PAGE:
Rare sweep of Rangers, another gem by Jose Quintana buoy Sox’ belief system
Jose Quintana’s eight innings of two-hit pitching against the two-time defending American League champion Texas Rangers on Thursday afternoon confirmed not only that the rookie left-hander is the real deal, it also suggested the White Sox are the team to beat in the American League Central, after all.
With All-Star Chris Sale, former Cy Young winner and All-Star runner-up Jake Peavy and Quintana — who improved to 4-1 with a 2.04 ERA with the Sox’ 2-1 win that completed a three-game series sweep against Texas — the Sox have a formidable big three in their starting rotation that bodes well for protecting their place atop the division.
“Pitching wins. That’s just the bottom line,’’ Peavy said. “You saw it today. A guy went out there and almost single-handedly won that game.
“To have your pitching going, especially with what we’ve gone through, a kid nobody talked about in spring training to pitch like a No. 1 starter in the league. ... We get one or two guys back [Opening Day starter John Danks, perfect-game pitcher Philip Humber] it could even get better. We’re excited what’s going on but can’t take anything for granted.’’
Peavy pitches Friday night against the Toronto Blue Jays as the Sox (45-37) open their final series before the All-Star break in first place for the 39th day this season. They’ve won nine of their last 12 during a hot streak that has coincided with the addition of Kevin Youkilis, whose homer against All-Star Matt Harrison (11-4) in the sixth broke a 1-1 tie.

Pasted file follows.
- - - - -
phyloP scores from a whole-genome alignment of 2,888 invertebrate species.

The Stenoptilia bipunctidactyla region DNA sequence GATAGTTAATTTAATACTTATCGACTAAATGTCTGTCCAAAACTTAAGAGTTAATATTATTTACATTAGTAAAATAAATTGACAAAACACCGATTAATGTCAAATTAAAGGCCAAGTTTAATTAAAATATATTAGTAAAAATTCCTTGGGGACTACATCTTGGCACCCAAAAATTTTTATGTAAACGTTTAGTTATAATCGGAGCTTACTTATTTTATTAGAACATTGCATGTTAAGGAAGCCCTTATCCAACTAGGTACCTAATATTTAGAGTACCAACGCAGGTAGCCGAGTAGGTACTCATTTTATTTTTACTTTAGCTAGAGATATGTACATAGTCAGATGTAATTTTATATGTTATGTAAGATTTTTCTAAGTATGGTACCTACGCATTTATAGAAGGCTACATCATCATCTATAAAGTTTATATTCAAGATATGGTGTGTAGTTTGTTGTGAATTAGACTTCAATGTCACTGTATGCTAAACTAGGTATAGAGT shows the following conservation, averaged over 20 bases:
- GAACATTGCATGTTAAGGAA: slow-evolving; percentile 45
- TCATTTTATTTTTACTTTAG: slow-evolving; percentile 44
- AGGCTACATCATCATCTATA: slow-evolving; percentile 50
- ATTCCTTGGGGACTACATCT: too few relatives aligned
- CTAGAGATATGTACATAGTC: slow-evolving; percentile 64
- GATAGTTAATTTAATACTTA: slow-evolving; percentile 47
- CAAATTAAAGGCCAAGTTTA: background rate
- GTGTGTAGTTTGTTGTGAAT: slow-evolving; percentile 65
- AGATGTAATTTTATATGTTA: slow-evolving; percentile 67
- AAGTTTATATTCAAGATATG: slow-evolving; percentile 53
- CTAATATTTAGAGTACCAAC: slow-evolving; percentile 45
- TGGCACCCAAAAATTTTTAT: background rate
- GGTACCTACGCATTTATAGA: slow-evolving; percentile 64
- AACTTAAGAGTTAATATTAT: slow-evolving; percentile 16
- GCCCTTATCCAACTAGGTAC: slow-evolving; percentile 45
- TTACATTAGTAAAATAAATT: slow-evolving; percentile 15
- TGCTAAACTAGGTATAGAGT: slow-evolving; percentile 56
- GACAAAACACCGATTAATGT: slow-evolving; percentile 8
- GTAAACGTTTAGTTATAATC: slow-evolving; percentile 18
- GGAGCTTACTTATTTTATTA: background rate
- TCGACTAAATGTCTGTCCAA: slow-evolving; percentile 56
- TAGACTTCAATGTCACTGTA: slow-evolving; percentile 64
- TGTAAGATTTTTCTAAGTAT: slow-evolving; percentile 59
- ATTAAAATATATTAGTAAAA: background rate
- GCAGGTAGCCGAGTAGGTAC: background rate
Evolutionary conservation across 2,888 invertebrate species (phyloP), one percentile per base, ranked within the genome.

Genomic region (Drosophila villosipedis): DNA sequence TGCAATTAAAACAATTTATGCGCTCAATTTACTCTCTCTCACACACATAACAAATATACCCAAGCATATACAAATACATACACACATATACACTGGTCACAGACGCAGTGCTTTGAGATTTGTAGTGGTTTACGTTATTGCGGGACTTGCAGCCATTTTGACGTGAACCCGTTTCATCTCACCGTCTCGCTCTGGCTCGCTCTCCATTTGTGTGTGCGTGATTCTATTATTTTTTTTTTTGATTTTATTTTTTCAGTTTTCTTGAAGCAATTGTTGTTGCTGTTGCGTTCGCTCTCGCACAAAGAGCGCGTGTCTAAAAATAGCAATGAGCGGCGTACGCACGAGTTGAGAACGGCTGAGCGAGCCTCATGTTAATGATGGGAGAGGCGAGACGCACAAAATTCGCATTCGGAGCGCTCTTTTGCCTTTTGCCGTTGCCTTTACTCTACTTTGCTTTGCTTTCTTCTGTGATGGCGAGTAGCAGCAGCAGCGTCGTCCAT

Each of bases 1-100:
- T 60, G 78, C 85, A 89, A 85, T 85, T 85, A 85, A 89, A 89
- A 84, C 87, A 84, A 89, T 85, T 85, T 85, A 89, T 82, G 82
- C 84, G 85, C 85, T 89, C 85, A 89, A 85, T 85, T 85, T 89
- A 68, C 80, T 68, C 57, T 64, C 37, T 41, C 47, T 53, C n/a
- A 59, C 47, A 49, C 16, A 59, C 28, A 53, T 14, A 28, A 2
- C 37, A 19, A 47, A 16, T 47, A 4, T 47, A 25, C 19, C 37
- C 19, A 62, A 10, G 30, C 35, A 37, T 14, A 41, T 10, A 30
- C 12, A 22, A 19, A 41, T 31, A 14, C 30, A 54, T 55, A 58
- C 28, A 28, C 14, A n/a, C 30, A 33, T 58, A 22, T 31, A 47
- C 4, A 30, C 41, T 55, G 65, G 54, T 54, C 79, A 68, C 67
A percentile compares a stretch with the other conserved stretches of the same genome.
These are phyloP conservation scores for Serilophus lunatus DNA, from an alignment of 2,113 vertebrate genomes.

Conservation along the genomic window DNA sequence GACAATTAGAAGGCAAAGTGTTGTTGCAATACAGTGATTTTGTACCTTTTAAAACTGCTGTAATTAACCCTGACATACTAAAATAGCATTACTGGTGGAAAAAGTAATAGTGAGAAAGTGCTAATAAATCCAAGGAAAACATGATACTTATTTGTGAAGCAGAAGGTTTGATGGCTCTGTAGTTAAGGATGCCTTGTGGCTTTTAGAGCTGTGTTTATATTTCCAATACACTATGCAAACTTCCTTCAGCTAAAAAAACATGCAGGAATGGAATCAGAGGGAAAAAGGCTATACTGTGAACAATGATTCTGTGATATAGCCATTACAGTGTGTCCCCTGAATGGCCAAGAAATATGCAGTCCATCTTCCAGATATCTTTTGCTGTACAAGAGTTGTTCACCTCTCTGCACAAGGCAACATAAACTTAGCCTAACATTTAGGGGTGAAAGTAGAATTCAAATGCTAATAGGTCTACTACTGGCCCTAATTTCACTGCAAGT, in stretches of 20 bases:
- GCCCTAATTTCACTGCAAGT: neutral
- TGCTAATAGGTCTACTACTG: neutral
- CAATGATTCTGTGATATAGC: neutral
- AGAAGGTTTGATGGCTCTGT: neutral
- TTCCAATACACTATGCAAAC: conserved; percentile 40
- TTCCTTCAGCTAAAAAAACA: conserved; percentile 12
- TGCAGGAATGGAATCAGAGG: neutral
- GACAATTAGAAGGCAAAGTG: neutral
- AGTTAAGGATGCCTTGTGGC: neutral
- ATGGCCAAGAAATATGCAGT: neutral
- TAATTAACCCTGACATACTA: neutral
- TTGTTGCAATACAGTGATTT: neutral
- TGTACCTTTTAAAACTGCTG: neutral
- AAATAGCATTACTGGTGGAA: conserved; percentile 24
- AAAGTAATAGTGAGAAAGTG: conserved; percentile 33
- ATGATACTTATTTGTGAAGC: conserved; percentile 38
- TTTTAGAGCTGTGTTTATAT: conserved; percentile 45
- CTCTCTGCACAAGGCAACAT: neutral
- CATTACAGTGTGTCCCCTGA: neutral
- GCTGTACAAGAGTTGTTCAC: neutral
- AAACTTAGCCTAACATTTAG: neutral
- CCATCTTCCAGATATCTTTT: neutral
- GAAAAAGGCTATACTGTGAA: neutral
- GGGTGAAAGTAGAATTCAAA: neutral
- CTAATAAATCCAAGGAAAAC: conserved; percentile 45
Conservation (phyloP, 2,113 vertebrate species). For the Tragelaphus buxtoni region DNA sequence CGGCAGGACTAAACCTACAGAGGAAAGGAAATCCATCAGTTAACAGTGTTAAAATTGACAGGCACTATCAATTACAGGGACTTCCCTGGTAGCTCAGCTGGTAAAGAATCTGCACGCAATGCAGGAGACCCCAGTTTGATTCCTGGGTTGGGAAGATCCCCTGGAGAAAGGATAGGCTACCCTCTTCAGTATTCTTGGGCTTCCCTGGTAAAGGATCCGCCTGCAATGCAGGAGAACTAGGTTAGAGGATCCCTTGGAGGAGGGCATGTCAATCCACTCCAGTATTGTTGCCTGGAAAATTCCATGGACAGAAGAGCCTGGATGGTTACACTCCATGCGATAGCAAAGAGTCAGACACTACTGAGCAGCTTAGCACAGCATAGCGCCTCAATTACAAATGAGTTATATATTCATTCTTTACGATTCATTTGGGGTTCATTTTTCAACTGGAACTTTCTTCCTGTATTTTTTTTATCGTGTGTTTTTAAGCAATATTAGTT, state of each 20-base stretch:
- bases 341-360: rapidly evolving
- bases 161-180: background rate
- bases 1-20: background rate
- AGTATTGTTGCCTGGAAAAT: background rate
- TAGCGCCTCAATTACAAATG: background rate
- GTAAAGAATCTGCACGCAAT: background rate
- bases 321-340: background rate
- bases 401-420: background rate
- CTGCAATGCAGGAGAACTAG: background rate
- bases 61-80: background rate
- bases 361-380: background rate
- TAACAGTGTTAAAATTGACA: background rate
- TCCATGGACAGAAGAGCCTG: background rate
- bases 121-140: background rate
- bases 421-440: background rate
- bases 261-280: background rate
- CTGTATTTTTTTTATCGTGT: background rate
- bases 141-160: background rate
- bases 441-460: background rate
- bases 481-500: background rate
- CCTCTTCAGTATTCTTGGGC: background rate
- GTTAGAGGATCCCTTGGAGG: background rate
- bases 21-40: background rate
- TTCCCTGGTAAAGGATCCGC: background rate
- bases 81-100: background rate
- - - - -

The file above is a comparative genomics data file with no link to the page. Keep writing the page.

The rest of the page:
“If I was a fan of the team I’d be very pumped about the stuff going on here,’’ Paul Konerko said. “Not only the attitude but getting so many answers here as we go along. It’s great considering where we were at the end of the year last year. There are a lot of great things happening here.’’
Quintana, a godsend when Danks went down with a sore shoulder, struck out a season-high eight while walking one. He gave up two singles.
“If you’re going to beat him you’re really going to have to string some hits together,’’ Konerko said. “And he doesn’t walk a lot of guys either, so you have to string some hits against him, and that’s tough to do. Yeah, he’s a great story.’’
The sweep was the Sox’ first against the Rangers since 2001 and marked the first time Texas got swept since the Yankees got them in June 2011, ending a streak of 52 series without getting swept. That was the longest active streak in the majors.
“It’s nice,’’ manager Robin Ventura said. “But we feel we can play with anybody.’’
Quintana, who has pitched eight innings in three of his last four starts, didn’t allow a Ranger past first base after the fourth inning.
“They’re definitely one of the best lineups in baseball,’’ the Colombian-born Quintana said through a translator. “But I just go out there and do the same thing each time. I just try to do my best and throw my best pitches for strikes.’’
As is almost always the case, Quintana commanded both sides of the plate with all of his pitches.
“He has a great feel on the mound, he has good stuff,’’ Ventura said. “He’s more mature than you would think. With Johnny going down we’re lucky he has picked it up the way he has.’’
As a refreshing thunderstorm unexpectedly rolled through and watered down U.S. Cellular Field on a 100-degree day, Addison Reed relieved Quintana to start the ninth and retired the Rangers in order for his 12th save.
It was a perfect ending to a perfect series that seems more than significant in the White Sox scheme of things.
“They are the best team in baseball probably,’’ Peavy said. “We believe we have enough here to get it done and get in the playoffs and win 11 games. That’s a great feeling to have.’’